Babies who have received insufficient oxygen during birth are at risk of suffering brain damage. If an injury is evident on neuroimaging, its form may reflect whether the injuring hypoxic event was acute and severe or prolonged and intermittent/partial in nature.
In the neonatal period, babies suffering such injuries are often diagnosed with hypoxic ischaemic encephalopathy (HIE), with a need for resuscitation after birth: they may exhibit neurological depression, seizures and electroencephalographic abnormalities. Treatment has traditionally been aimed at supporting babies during the neonatal period and providing medication to treat any seizures. There is a significant risk of such babies dying or subsequently being diagnosed with cerebral palsy, a neurological disorder that primarily affects body movement and muscle coordination.
Over the last 20 years, trials have been conducted to assess whether babies who are thought to have suffered brain injury due to a lack of oxygen at birth benefit from being cooled in a controlled manner for a period of two to three days after birth. The aim of this treatment is to slow down the processes that cause brain damage - the technical name is therapeutic hypothermia with intracorporeal temperature monitoring for hypoxic perinatal brain injury. Babies undergoing this treatment have their temperatures reduced from 37 degrees to between 33 and 35 degrees using a special mattress or head cap. Once the period of cooling is complete, their internal temperature is then gradually returned to normal.
The National Institute for Health and Care Excellence (NICE) initially issued guidance in relation to this treatment in May 2010, noting that research had indicated that therapeutic hypothermia reduced the risk of death and the diagnosis of cerebral palsy when compared with standard neonatal care only. Since this advice, therapeutic hypothermia has become widely used in neonatal units set up to provide such treatment.
However, while the treatment does appear to impact survival rates positively and reduce the severity of mobility problems that might be expected after a significant hypoxic brain injury, more recent research suggests that there may be some significant limitations to the treatment.  It has been shown that school age children without a diagnosis of cerebral palsy, who were cooled for HIE, have reduced cognitive and motor performance and increased emotional difficulties compared to their peers. It cannot be assumed that those children, who initially appear to be developing well despite suffering perinatal hypoxic injuries, will not have some difficulties in the future.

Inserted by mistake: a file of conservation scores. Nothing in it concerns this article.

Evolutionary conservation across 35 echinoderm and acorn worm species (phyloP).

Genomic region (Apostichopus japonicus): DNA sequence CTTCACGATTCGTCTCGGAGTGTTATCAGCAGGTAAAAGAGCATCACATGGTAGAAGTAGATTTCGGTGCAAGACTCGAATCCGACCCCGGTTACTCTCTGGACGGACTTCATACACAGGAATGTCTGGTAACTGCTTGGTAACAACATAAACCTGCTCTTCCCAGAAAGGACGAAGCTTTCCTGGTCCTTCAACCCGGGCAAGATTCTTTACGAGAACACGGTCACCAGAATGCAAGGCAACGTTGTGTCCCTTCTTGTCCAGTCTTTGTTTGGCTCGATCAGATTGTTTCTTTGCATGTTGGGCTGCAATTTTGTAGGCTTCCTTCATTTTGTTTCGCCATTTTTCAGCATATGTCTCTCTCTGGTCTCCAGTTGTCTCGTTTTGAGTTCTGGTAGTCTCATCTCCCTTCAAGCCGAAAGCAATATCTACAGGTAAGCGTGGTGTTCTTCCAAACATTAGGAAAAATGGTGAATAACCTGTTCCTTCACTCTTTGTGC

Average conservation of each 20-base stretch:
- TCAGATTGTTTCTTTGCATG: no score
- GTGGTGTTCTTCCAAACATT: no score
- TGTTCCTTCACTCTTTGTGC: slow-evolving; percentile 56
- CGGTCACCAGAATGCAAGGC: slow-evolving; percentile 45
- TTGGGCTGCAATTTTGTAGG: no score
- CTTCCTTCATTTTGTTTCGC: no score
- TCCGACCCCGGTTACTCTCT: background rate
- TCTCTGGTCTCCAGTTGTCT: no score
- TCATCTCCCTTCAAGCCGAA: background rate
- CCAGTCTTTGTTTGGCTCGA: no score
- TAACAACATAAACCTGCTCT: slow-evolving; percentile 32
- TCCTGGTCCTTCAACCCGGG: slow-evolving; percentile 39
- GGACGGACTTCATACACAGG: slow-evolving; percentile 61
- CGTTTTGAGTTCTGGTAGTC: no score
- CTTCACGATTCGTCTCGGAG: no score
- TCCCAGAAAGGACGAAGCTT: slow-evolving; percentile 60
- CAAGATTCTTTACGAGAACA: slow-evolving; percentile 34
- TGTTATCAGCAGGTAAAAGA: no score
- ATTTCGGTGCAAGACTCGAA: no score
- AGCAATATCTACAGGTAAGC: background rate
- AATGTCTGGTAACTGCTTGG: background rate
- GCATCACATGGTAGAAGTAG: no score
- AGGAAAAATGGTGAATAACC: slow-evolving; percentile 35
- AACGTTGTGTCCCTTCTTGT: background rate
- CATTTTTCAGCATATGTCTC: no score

Alison Appelboam Meadows, a partner in the clinical negligence team at Penningtons Manches Cooper, who acts on behalf of children that have sustained brain injuries during birth, comments: “It is becoming clear that some children who have been diagnosed with HIE and then therapeutically cooled after birth appear to have met their major developmental milestones in their early years. However, when these same children start school, they are then found to have cognitive and behavioural difficulties.
“While cooling may limit the impact of a hypoxic injury on a child’s mobility and coordination, it may not prevent the full cognitive and behavioural impact of the injury. It is therefore important that a comprehensive assessment of a child’s condition is undertaken at an appropriate stage of their development to ensure that they are adequately compensated for any avoidable injuries they may have sustained.”
 School-age outcomes of children without cerebral palsy cooled for neonatal hypoxic-ischaemic encephalopathy in 2008 – 2010 by Lee-Kelland R et al Arch Dis Child Fetal Neonatal Ed 2019